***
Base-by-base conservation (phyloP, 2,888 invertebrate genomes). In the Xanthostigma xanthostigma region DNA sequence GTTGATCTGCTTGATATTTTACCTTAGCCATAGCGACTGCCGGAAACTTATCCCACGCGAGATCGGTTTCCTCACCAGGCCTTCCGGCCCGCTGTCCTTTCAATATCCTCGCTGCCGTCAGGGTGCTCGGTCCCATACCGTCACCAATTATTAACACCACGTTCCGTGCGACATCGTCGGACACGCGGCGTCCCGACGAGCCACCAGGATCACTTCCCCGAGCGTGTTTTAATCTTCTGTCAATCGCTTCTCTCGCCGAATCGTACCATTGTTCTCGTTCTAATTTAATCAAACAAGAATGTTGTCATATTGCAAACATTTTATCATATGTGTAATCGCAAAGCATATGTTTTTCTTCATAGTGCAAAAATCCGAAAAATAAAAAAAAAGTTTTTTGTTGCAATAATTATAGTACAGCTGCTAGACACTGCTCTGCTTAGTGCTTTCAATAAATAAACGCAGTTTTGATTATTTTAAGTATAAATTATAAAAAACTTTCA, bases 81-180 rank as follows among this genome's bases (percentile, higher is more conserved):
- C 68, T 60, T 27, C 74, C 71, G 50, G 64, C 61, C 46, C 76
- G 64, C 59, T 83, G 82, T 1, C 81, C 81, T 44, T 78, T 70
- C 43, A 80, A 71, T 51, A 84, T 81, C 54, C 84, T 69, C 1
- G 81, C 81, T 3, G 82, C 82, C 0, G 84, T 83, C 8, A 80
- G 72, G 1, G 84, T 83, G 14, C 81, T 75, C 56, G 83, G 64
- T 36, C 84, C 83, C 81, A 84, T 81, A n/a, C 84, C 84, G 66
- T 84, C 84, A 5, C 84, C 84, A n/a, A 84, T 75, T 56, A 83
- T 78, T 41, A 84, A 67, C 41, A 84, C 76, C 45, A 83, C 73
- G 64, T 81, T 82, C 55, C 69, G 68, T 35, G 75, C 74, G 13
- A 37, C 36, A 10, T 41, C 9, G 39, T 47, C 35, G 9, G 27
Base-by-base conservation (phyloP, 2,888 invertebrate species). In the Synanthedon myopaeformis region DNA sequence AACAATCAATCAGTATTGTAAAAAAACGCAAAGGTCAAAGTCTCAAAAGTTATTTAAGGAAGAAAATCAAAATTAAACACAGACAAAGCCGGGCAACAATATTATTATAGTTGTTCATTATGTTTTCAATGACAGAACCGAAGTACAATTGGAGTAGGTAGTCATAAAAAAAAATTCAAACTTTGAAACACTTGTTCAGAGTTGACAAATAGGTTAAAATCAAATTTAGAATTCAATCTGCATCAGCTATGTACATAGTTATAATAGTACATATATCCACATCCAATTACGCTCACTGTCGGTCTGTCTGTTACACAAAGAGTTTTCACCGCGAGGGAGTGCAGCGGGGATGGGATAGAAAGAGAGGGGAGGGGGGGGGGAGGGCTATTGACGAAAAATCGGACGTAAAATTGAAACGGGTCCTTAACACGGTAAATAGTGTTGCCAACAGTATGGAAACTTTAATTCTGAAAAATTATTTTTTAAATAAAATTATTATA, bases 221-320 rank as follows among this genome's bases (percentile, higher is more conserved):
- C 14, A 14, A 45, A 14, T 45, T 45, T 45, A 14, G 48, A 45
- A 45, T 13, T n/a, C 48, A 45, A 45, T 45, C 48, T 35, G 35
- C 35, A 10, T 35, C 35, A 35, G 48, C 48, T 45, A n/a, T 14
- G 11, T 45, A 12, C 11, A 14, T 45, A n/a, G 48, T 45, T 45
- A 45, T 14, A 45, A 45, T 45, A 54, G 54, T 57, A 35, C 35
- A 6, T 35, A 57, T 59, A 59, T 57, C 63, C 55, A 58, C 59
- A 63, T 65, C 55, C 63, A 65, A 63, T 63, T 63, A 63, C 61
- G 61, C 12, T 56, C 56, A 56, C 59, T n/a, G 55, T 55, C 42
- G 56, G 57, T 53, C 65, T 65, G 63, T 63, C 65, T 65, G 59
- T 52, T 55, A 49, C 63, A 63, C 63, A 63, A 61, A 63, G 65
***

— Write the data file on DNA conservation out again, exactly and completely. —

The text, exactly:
Base-by-base conservation (phyloP, 2,888 invertebrate genomes). In the Xanthostigma xanthostigma region DNA sequence GTTGATCTGCTTGATATTTTACCTTAGCCATAGCGACTGCCGGAAACTTATCCCACGCGAGATCGGTTTCCTCACCAGGCCTTCCGGCCCGCTGTCCTTTCAATATCCTCGCTGCCGTCAGGGTGCTCGGTCCCATACCGTCACCAATTATTAACACCACGTTCCGTGCGACATCGTCGGACACGCGGCGTCCCGACGAGCCACCAGGATCACTTCCCCGAGCGTGTTTTAATCTTCTGTCAATCGCTTCTCTCGCCGAATCGTACCATTGTTCTCGTTCTAATTTAATCAAACAAGAATGTTGTCATATTGCAAACATTTTATCATATGTGTAATCGCAAAGCATATGTTTTTCTTCATAGTGCAAAAATCCGAAAAATAAAAAAAAAGTTTTTTGTTGCAATAATTATAGTACAGCTGCTAGACACTGCTCTGCTTAGTGCTTTCAATAAATAAACGCAGTTTTGATTATTTTAAGTATAAATTATAAAAAACTTTCA, bases 81-180 rank as follows among this genome's bases (percentile, higher is more conserved):
- C 68, T 60, T 27, C 74, C 71, G 50, G 64, C 61, C 46, C 76
- G 64, C 59, T 83, G 82, T 1, C 81, C 81, T 44, T 78, T 70
- C 43, A 80, A 71, T 51, A 84, T 81, C 54, C 84, T 69, C 1
- G 81, C 81, T 3, G 82, C 82, C 0, G 84, T 83, C 8, A 80
- G 72, G 1, G 84, T 83, G 14, C 81, T 75, C 56, G 83, G 64
- T 36, C 84, C 83, C 81, A 84, T 81, A n/a, C 84, C 84, G 66
- T 84, C 84, A 5, C 84, C 84, A n/a, A 84, T 75, T 56, A 83
- T 78, T 41, A 84, A 67, C 41, A 84, C 76, C 45, A 83, C 73
- G 64, T 81, T 82, C 55, C 69, G 68, T 35, G 75, C 74, G 13
- A 37, C 36, A 10, T 41, C 9, G 39, T 47, C 35, G 9, G 27
Base-by-base conservation (phyloP, 2,888 invertebrate species). In the Synanthedon myopaeformis region DNA sequence AACAATCAATCAGTATTGTAAAAAAACGCAAAGGTCAAAGTCTCAAAAGTTATTTAAGGAAGAAAATCAAAATTAAACACAGACAAAGCCGGGCAACAATATTATTATAGTTGTTCATTATGTTTTCAATGACAGAACCGAAGTACAATTGGAGTAGGTAGTCATAAAAAAAAATTCAAACTTTGAAACACTTGTTCAGAGTTGACAAATAGGTTAAAATCAAATTTAGAATTCAATCTGCATCAGCTATGTACATAGTTATAATAGTACATATATCCACATCCAATTACGCTCACTGTCGGTCTGTCTGTTACACAAAGAGTTTTCACCGCGAGGGAGTGCAGCGGGGATGGGATAGAAAGAGAGGGGAGGGGGGGGGGAGGGCTATTGACGAAAAATCGGACGTAAAATTGAAACGGGTCCTTAACACGGTAAATAGTGTTGCCAACAGTATGGAAACTTTAATTCTGAAAAATTATTTTTTAAATAAAATTATTATA, bases 221-320 rank as follows among this genome's bases (percentile, higher is more conserved):
- C 14, A 14, A 45, A 14, T 45, T 45, T 45, A 14, G 48, A 45
- A 45, T 13, T n/a, C 48, A 45, A 45, T 45, C 48, T 35, G 35
- C 35, A 10, T 35, C 35, A 35, G 48, C 48, T 45, A n/a, T 14
- G 11, T 45, A 12, C 11, A 14, T 45, A n/a, G 48, T 45, T 45
- A 45, T 14, A 45, A 45, T 45, A 54, G 54, T 57, A 35, C 35
- A 6, T 35, A 57, T 59, A 59, T 57, C 63, C 55, A 58, C 59
- A 63, T 65, C 55, C 63, A 65, A 63, T 63, T 63, A 63, C 61
- G 61, C 12, T 56, C 56, A 56, C 59, T n/a, G 55, T 55, C 42
- G 56, G 57, T 53, C 65, T 65, G 63, T 63, C 65, T 65, G 59
- T 52, T 55, A 49, C 63, A 63, C 63, A 63, A 61, A 63, G 65